WASHINGTON — The ethics mess now embroiling Washington isn't about integrity. It's a potential--but reversible--civil war between Republicans and Democrats to solve a question that 20 years of national elections have never answered: Who's running the federal government?
Temporary or genuine peacemaking may prevail, yet with the potential stakes so high and so many controversies in the news--rumor mongering about new House Speaker Thomas S. Foley; FBI investigations touching House Democratic Caucus Chairman William H. Gray III; demands by some Democrats for George Bush to sack street-fighter Lee Atwater as GOP national chairman; congressional investigation of a possible major GOP scandal in the Department of Housing and Urban Development, and Senate Democrats' whipsawing of Bush Administration nominees with Iran-Contra linkages--it won't be easy for either side to back down. And that's how some of history's bloodiest wars have started: mobilization provoked a counter-mobilization--and nobody was willing to retreat.
The growing incidence of military and "warfare" rhetoric gives a better clue to party anger. Earlier Democratic complaints about unfair 1988 Bush attacks on Michael S. Dukakis didn't reflect ethics as much as frustration at again losing the presidency, while Democratic refusal to confirm John Tower as defense secretary drew on a desire to teach the White House a lesson. In turn, the GOP effort to drive out House Speaker Jim Wright of Texas drew on a strategy to win House control by identifying the Democratic majority with corruption. Possible Democratic counterattacks--against GOP House Whip Newt Gingrich of Georgia on ethical grounds and the Bush Administration over unanswered Iran-Contra scandal questions--will be no less political.
Excessive attention to ethics misses the critical context of institutional hostility. During most of the Republic's 200 years, the party in the White House also controlled Congress, but over the last four decades, a complicating split emerged. When Bush's term ends in 1993, the GOP will have controlled the White House for 20 of the last 24 years and 28 of the preceding 40. At the other end of Pennsylvania Avenue, Democrats will have controlled the Senate for 32 years out of 40 and the House for 38 of the last 40.
This cleavage frustrates people in both parties and the heightened frustrations of 1988 laid the groundwork for 1989 acrimony. Democrats, who saw Republicans destroy Dukakis' 17-point lead with a more professional organization--to say nothing of Atwater's vaunted dirty campaign tactics--began to wonder how they could ever win the White House. The Republicans, for their part, again saw Democrats hold lopsided control of Congress--gaining in the House and Senate despite Bush's victory. In despair of ever winning the House, they began hypothesizing a new and dark excuse: Dishonest congressional Democrats had become entrenched through state-level gerrymandering and "institutionalized corruption" to extort campaign funds in Washington.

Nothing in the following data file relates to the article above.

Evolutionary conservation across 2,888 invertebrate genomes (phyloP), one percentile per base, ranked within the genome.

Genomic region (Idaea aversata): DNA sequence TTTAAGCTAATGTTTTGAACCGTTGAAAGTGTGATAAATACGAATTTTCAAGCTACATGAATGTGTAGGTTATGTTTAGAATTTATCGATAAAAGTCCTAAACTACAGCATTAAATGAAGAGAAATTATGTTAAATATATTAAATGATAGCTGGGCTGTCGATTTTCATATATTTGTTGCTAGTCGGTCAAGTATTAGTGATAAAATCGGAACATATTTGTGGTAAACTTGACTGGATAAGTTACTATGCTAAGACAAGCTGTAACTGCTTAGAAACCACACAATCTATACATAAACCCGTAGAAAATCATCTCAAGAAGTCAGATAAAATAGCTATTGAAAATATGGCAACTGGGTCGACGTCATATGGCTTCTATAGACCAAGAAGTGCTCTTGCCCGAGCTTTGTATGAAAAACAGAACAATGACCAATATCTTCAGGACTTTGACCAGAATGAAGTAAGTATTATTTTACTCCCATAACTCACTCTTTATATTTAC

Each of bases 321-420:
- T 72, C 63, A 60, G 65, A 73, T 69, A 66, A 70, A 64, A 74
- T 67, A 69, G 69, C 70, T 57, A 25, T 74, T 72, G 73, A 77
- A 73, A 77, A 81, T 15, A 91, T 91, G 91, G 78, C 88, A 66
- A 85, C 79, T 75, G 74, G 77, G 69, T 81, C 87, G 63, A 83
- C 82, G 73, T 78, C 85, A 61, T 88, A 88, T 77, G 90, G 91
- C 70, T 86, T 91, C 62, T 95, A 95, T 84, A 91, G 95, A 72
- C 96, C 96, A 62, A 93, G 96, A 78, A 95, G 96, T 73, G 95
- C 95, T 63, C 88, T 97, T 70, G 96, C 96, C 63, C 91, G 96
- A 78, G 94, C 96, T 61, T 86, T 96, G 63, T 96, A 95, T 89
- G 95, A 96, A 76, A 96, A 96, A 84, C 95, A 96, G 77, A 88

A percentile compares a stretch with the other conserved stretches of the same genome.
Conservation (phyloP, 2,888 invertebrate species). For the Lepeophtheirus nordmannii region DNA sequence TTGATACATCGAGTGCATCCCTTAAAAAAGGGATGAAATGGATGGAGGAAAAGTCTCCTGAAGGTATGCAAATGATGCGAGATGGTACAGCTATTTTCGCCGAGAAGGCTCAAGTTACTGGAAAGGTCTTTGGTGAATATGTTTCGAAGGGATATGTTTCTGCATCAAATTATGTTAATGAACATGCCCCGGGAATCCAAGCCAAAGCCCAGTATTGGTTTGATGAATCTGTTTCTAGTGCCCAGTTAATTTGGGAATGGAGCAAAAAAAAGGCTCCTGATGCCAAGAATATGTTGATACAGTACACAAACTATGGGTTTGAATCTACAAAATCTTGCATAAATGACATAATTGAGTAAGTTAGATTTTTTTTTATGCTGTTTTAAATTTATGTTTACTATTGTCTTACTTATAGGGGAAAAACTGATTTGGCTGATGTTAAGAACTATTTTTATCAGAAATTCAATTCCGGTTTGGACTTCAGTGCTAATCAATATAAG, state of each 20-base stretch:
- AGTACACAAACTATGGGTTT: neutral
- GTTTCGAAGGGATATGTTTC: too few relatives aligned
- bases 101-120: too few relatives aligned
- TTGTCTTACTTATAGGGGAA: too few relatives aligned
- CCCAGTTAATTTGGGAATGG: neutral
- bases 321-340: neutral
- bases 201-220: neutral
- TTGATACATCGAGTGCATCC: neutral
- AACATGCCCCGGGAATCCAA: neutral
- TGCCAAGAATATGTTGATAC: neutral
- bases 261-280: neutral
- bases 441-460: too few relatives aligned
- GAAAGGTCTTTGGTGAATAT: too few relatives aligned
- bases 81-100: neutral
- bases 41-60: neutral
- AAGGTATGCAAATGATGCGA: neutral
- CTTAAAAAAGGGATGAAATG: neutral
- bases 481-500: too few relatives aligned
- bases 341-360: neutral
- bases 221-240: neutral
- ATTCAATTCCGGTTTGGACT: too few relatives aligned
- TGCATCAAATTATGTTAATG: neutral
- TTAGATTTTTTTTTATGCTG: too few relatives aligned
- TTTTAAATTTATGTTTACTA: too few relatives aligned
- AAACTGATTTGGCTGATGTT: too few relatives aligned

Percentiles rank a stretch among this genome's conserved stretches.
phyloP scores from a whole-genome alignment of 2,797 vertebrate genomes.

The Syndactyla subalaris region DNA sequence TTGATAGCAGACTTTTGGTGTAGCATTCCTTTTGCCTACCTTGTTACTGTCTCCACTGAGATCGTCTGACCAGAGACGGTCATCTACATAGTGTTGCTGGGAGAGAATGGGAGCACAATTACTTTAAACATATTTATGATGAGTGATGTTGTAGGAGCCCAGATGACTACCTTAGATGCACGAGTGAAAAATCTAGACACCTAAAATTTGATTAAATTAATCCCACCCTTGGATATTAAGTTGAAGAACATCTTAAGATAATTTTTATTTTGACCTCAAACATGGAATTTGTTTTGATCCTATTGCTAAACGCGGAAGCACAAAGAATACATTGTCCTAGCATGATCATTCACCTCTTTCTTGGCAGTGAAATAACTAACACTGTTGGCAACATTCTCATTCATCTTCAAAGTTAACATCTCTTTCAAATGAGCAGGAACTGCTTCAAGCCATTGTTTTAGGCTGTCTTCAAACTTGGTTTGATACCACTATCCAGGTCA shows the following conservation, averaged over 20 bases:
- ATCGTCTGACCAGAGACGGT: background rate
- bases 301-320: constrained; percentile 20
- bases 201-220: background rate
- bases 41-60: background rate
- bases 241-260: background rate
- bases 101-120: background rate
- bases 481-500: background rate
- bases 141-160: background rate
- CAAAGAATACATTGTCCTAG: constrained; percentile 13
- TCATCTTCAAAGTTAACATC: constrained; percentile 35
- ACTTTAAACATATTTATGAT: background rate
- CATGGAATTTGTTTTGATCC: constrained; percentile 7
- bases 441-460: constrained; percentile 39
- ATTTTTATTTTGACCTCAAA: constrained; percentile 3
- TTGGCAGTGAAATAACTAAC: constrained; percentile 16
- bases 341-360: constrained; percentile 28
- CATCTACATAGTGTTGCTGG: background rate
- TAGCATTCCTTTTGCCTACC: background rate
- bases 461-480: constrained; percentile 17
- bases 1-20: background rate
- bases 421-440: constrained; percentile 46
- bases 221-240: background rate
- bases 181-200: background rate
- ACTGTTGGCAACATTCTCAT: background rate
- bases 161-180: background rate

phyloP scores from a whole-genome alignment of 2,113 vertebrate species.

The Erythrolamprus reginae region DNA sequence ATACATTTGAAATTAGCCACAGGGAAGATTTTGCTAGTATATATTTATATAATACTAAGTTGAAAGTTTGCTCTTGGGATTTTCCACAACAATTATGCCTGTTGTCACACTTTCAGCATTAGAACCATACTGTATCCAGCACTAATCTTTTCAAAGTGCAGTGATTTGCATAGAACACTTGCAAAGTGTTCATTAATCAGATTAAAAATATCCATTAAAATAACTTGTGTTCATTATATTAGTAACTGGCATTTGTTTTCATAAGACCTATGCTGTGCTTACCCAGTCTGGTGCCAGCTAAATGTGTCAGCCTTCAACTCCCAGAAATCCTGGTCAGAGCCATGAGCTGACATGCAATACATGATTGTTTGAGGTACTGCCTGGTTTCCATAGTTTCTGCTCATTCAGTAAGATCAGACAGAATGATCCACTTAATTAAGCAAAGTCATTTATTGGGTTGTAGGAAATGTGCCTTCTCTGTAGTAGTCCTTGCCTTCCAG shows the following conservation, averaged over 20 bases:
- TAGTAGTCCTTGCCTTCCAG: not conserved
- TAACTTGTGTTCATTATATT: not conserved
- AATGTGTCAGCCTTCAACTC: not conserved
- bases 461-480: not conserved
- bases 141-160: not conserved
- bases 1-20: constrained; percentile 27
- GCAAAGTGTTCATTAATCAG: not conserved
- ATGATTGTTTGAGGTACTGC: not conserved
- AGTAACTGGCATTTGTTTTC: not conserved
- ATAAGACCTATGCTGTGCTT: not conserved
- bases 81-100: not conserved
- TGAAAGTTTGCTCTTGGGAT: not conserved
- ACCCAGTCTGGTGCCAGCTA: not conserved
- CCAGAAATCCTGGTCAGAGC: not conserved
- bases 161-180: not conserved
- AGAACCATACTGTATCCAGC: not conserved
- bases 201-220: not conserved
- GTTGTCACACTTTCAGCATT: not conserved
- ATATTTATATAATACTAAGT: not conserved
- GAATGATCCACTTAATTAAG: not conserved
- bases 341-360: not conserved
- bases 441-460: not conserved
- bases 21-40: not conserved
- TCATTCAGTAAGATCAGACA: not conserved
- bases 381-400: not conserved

This is the real-world context of the Capital's crocodile tears about ethics. Senior GOP strategists, including Atwater, Gingrich and Edward J. Rollins, GOP Congressional Committee co-chairman, have a blueprint for winning control of the House. They focus not on issues but on drowning Democratic congressmen in dirt. Wright's resignation was a milestone, but even earlier this year, Atwater established a special $1-million "opposition research" unit under Mark W. Goodin, with 40 staffers assigned to collect damaging information on hundreds of Democratic congressional incumbents and candidates. Goodin, however, was the official forced to resign early this month. He had to take responsibility for the RNC memo about Foley "coming out of the liberal closet"--likening Foley's voting record to that of Rep. Barney Frank of Massachusetts, an admitted homosexual.
Democrats also mix hypocrisy with ethical bluster. Frank has threatened to reveal homosexuals among GOP congressional ranks. One central reason for Democrats not confirming Tower as defense secretary was to reveal Bush's ineffectiveness, by making him the first newly elected President to have a Cabinet nominee rejected by Congress. And Democratic desire to camouflage the ethics resignation of Wright with a similar investigation of Gingrich pivots on transparent "so's your old man" politics.
The Democrats, in turn, have their own political interest in using their congressional leverage--from committee investigations to Senate confirmation proceedings--to display the ineffectiveness, corruption or deceit of the Executive Branch. Three areas now seem to head the list.